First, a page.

The Literacy Center helping Lowcountry immigrants get ahead

Working in a sweltering, fast-paced Hilton Head restaurant kitchen, 13 hours a day, six days a week, isn’t what most of us would consider a dream job. The demands are grueling and the pay is nominal.

But for Juan, the work is steady and it allows him to support his growing family here, as well as his parents and siblings back home.

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Juan, an immigrant from Mexico, settled in the Lowcountry 10 years ago. He’s quiet, smart and well-mannered. Despite his lack of free time, he met and married a beautiful girl. They started a family and moved to Jasper County, where rent is more affordable on a minimum-wage salary, even though Juan’s commute to Hilton Head takes longer.

Juan doesn’t mind working so hard right now, but he doesn’t want to do it forever. He knows that in order to get ahead, he needs to further his education. However, like many immigrants working long or irregular hours, finding a GED program that fits his work schedule was a challenge.

He contacted The Literacy Center to explain his situation: His time was very limited, but his desire to learn was very strong. He spoke with Mike Powers, program manager of The Literacy Center’s Hilton Head Learning Center, who could sense Juan’s motivation. Powers made arrangements to personally come in early to tutor Juan one-on-one, two mornings a week.

Since March, Juan has made his daily 35-mile trek from Jasper County to Hilton Head a little earlier than normal two days a week. He meets with Powers before he starts his arduous workday. For an hour and a half, Powers and Juan work on high school math and language arts. Then Juan leaves to spend the next 13 hours ensuring both locals and visitors enjoy the local cuisine.

Juan is just one of about 600 students who passed through the doors of The Literacy Center last year. As Beaufort County’s only nonprofit organization focused on improving adult literacy, The Literacy Center’s goal is to equip adults with the reading, writing, math and speaking skills they need to build self-sufficiency and success at home, at work and in our community.

In 2013, The Literacy Center served immigrants from 38 different countries, including many from Central and South American countries, Hungary, China, Vietnam, Lithuania, Poland, Russia, Ukraine, France and Senegal.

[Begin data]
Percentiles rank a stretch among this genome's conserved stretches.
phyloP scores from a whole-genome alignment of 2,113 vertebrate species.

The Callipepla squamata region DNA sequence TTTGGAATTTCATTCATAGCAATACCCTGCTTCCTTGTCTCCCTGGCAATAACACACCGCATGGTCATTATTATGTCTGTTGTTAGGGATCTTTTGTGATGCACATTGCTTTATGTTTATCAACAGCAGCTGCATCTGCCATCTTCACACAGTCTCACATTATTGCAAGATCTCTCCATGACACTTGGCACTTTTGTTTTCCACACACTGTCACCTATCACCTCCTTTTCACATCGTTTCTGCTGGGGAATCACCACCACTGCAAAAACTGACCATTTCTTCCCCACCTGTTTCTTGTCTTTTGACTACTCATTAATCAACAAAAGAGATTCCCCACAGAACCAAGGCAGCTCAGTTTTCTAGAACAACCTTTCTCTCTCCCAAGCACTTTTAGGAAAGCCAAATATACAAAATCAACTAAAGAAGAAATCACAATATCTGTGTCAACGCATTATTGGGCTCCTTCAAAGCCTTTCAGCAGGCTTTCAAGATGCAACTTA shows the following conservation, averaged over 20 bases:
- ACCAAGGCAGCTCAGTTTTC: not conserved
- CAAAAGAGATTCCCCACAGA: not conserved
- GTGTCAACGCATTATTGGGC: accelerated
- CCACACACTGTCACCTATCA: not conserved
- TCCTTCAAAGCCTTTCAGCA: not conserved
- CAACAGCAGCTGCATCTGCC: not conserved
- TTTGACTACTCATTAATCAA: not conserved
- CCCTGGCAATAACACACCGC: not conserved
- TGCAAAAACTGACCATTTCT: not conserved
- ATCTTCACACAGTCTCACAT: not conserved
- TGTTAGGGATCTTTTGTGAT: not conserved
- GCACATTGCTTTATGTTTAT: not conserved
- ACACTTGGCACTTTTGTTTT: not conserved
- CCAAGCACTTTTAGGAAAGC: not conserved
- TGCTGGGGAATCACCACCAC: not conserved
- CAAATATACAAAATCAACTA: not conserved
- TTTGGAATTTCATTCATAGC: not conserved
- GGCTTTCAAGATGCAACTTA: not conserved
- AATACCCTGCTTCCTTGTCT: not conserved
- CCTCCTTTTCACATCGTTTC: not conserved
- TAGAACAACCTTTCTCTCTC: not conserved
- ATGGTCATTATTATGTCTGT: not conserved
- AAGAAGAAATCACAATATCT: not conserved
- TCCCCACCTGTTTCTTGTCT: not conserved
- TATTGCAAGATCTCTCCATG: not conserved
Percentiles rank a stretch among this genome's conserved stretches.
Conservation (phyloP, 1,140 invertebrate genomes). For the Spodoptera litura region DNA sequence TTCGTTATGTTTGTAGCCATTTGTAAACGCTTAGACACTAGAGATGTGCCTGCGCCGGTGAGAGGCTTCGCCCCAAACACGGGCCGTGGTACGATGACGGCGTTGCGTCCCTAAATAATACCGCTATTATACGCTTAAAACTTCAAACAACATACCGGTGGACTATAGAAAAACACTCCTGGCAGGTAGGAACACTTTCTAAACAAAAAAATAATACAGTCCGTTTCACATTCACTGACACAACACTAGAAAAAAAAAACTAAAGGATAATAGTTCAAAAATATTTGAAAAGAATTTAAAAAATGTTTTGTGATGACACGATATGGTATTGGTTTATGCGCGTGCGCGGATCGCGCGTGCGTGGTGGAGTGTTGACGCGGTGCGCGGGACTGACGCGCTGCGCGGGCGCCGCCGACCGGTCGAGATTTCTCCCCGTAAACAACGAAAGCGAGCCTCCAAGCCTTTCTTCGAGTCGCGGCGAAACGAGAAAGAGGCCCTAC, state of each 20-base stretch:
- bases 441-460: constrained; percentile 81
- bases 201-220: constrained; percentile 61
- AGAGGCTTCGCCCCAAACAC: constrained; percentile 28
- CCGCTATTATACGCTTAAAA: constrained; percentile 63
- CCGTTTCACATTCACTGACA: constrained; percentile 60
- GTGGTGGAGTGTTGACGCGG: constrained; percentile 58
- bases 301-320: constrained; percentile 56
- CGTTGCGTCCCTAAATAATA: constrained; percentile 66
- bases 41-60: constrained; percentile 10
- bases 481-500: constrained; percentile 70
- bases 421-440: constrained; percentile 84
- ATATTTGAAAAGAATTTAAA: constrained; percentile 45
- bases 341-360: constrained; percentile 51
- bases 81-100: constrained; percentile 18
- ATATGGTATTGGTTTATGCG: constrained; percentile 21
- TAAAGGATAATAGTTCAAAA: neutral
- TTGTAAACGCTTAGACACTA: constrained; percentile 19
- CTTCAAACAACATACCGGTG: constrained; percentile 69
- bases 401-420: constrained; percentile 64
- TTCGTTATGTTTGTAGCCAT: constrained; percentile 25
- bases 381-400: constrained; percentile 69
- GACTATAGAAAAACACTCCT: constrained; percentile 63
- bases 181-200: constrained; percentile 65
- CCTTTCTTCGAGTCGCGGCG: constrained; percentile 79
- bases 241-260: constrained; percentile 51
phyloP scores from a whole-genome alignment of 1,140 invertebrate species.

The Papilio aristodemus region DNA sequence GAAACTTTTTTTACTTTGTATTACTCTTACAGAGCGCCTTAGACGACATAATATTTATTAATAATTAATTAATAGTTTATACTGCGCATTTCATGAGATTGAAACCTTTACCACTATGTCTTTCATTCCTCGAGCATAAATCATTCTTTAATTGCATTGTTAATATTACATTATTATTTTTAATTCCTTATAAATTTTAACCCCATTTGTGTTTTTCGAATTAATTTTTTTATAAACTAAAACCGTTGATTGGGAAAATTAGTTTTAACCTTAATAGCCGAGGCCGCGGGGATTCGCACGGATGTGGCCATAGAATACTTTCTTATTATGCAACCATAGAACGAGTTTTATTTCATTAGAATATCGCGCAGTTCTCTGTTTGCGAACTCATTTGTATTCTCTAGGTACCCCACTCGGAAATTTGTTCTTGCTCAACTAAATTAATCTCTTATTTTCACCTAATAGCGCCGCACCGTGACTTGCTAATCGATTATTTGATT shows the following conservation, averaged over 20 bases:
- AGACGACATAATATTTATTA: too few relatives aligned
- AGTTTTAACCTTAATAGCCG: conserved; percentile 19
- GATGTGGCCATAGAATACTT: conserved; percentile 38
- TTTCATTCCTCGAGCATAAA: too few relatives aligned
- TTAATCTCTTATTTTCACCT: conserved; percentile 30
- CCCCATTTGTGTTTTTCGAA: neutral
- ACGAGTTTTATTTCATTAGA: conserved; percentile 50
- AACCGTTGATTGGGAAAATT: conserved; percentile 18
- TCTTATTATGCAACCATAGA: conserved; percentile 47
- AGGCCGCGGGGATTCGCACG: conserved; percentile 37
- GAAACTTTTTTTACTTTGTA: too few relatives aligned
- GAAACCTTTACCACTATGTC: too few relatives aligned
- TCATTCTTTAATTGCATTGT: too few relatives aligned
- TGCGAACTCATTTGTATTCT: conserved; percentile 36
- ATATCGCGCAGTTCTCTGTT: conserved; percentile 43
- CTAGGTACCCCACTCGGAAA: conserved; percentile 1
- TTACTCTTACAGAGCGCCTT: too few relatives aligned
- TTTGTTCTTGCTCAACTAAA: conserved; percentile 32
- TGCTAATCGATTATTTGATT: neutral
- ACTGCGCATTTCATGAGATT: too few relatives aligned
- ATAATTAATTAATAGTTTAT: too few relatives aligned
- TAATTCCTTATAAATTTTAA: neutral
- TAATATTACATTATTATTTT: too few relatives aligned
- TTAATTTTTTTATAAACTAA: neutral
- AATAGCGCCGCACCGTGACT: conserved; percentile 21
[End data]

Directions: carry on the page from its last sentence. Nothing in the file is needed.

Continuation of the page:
Some students, like Juan, speak English fluently and want to further their U.S. educations. Others want to learn English because they understand that to become productive, contributing members of our community, they must learn the native tongue.

Jean Heyduck, executive director of The Literacy Center, said when the organization started 40 years ago, its focus was basic literacy instruction – teaching reading and writing to native South Carolinians who had suffered the effects of an inferior, segregated school system.

As immigrants from Eastern Europe began to arrive in the area, the organization recognized a need to add English language classes. Later, immigrants from Eastern Europeans declined and immigrants from Latin America increased. Because of this shift, English language students make up about 68 percent of the organization’s students.

“However, we still serve quite a few students who need basic literacy instruction,” Heyduck said. “Some of them read at the low elementary school level, and we work with them on a one-on-one basis. Others, like Juan, are working toward their GED. We also offer pre-GED classes for adults who aren’t academically prepared to enroll in high school-level classes.”

Heyduck realizes that the issue of adult literacy probably isn’t on everyone’s radar.  “But it should be,” she says, “because it impacts the entire community. People who read, write and speak English are better equipped employees and more involved in civic activities. They’re more likely to get involved in their children’s education, which has a positive, long-term impact on our overall quality of life.”   

Heyduck notes that a child’s success in school is overwhelmingly influenced by the educational level of their parents, particularly the mother.

“Where there’s a mother who doesn’t read or can’t speak English, you’ll generally find a child who starts school behind peers and struggles to catch up.”

For many immigrant parents who want a better life for their children, being able to talk with teachers and help with homework is their impetus for enrolling in English classes.

“We ask each student to tell us their goals,” said Heyduck. “For many – mothers in particular — it’s to learn English so they can better communicate with the schools. You certainly have to applaud that!”


For more information about The Literacy Center’s adult literacy programs, or to learn about tutoring or other opportunities contact The Literacy Center’s Hilton Head location at 843-681-6655 or The Literacy Center’s Bluffton location at 843-815-6616.